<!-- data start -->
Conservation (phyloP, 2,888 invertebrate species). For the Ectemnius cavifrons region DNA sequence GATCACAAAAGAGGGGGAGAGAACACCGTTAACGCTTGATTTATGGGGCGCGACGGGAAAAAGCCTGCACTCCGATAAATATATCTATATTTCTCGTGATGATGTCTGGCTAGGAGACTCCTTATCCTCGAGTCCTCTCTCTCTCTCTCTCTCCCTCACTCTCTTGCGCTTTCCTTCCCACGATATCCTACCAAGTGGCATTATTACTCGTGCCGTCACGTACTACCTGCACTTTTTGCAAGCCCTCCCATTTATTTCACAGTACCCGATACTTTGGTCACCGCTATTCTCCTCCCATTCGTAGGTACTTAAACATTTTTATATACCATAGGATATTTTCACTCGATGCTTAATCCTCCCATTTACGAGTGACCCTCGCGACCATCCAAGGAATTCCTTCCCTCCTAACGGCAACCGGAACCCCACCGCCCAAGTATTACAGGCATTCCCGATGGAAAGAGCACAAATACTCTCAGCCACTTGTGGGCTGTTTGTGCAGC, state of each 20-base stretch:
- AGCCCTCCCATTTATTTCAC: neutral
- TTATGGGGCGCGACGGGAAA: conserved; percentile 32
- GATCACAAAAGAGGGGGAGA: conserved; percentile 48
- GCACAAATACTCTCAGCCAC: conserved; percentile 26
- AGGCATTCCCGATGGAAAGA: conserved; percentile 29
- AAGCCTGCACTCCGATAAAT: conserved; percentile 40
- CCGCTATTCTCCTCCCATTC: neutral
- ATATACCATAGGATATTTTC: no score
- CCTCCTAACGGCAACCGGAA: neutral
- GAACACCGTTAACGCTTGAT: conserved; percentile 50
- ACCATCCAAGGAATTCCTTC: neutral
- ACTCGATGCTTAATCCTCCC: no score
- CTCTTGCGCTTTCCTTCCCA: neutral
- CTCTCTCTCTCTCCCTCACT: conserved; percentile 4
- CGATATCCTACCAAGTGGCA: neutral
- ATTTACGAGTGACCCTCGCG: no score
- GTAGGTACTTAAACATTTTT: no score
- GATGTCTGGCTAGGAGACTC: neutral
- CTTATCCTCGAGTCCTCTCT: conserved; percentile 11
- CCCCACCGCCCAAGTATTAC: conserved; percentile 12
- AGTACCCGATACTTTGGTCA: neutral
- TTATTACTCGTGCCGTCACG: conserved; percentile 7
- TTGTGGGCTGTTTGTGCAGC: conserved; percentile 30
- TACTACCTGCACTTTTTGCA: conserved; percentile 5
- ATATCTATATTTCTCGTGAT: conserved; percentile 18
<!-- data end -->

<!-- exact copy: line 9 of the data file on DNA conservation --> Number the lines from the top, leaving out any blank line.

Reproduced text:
- ATATACCATAGGATATTTTC: no score